Wednesday 15 July 2015, Cameroon introduced the inactivated polio vaccine (IPV) into its routine immunisation programme. The oral polio vaccine (OPV) is widely used in developing countries and while it has successfully reduced polio cases by 99% worldwide, adding IPV to routine immunisation programmes will further improve immunity. The introduction of IPV is a fundamental step towards the aim of eradicating polio globally by 2018.
David Rizzo, Vaccine Manufacturing Manager at Sanofi Pasteur
I have been producing polio vaccines for over 15 years and have always felt privileged. Every day, my colleagues and I – more than 3,500 people work at Sanofi Pasteur’s Marcy l’Etoile site – are dedicated to producing, controlling and delivering millions of doses of safe and efficacious vaccines. And we do this with passion because we know that our vaccines will protect children all over the world against terrible infectious diseases.
A child waits at a medical centre in Douala, Cameroon. Photo: Sanofi Pasteur.
I am in charge of the “viral culture zone”, with a team of 12 technicians. We grow polio viruses on cells. This is a key manufacturing step in the production of the Inactivated, Injectable Polio Vaccine: IPV. This year, I am particularly proud to see this vaccine, our vaccine, play a key role in the final fight against polio. Polio eradication is “This Close”, says Rotary, and IPV will soon be used in routine immunization in every country, for every child born into the world. Along with the Oral Polio Vaccine – OPV – that my colleagues at Sanofi Pasteur’s Val de Reuil site (France) also manufacture, both vaccines are about to finish the job and make polio a disease of the past.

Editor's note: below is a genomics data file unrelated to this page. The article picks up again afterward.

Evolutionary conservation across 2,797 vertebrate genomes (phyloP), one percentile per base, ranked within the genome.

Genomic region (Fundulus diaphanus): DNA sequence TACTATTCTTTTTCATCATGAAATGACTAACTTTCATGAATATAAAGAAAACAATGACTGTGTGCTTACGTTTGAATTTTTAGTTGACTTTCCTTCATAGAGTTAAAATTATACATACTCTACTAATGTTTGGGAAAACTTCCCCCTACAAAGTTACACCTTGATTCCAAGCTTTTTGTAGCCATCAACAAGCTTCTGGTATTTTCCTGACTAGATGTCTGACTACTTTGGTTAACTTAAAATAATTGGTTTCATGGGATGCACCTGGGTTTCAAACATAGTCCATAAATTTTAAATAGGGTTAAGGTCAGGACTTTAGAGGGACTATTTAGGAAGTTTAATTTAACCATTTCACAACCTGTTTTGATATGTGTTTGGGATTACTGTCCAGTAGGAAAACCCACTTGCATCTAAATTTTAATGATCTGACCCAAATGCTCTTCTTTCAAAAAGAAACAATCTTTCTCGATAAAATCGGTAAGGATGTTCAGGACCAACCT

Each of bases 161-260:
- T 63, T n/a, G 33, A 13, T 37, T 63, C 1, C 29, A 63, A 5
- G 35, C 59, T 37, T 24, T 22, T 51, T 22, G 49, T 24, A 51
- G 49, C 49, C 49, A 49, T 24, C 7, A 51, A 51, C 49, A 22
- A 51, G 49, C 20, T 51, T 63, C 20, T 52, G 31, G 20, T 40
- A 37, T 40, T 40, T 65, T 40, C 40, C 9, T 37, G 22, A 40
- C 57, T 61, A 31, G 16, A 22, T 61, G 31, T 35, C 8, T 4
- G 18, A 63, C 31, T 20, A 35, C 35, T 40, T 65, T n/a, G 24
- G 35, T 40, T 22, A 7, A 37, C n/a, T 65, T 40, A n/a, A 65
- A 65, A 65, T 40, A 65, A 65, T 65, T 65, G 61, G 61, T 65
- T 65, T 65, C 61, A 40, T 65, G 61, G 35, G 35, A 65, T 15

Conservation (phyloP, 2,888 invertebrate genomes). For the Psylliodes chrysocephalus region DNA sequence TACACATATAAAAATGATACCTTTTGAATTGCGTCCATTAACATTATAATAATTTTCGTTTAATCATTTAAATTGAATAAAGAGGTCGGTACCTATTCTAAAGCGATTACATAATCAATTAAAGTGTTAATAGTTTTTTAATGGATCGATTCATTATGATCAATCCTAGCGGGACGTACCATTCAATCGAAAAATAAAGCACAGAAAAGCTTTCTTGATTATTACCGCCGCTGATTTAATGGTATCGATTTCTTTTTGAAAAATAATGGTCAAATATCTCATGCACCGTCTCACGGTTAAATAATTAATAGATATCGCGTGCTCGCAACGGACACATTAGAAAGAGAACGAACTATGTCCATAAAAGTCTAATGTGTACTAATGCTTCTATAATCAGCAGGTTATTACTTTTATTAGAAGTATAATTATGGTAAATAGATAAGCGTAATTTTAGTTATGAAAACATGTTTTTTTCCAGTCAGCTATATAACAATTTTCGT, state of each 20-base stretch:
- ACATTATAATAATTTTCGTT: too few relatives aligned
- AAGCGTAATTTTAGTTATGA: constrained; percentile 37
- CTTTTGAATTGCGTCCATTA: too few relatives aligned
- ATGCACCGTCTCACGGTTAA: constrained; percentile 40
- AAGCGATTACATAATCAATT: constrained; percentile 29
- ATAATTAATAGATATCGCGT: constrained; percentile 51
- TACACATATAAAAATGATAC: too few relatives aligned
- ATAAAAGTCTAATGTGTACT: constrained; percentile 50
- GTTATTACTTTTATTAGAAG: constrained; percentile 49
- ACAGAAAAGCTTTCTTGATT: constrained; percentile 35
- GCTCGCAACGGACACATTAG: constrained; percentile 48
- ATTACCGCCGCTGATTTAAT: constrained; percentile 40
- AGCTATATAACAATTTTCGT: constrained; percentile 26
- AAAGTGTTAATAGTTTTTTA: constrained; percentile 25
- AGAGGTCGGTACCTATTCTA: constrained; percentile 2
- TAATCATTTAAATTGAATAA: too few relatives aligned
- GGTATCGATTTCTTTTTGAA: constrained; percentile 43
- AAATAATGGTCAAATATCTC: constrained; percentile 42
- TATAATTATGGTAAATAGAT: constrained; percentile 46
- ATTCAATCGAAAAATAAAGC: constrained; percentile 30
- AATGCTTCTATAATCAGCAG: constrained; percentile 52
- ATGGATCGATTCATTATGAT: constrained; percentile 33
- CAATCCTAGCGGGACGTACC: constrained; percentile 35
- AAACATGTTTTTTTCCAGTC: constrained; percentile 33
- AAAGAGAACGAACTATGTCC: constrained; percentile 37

A few days ago, I had the opportunity to go to Cameroon and to witness vaccination in the field. Except for when my own two children were vaccinated, it was the first time I attended a vaccination and met the people for whom we work so hard, every day: the health-care professionals who vaccinate; and the babies who receive the vaccine.
A child receives oral polio vaccine, which has just been replaced with IPV, also protecting against polio. Photo: Sanofi Pasteur.
With my colleague Gabriel Graff, an OPV producer from our Val de Reuil site, we visited several vaccination centers and hospitals in Yaoundé, Edéa and Douala and met dozens of people. We even had the privilege of vaccinating two babies with OPV – a real emotional moment for both of us.
The objective of our mission was to observe, listen and understand how vaccination works in Africa. I must say I felt reassured to see the high level of awareness in the population and the even higher level of dedication in health-care professionals. They really make a difference. We interviewed some of them to be featured in our “Polio Heroes” web series on YouTube.
The paediatric team at Notre Dame de l’Amour hospital, Cameroon. Photo: Sanofi Pasteur.
Another objective of our mission was to share our conclusions and feelings with all our colleagues within Sanofi Pasteur. We shared a lot of videos, photos and posts via social media and we could feel the enthusiasm from our colleagues. “Your mission gives a lot of meaning to our daily activities”, said one of them.
I am very happy and proud to have had this opportunity. I will remember forever the engagement of these people in the field. On my manufacturing site, I will continue to do my best to produce and deliver vaccines because, more than ever, I understand why we do this.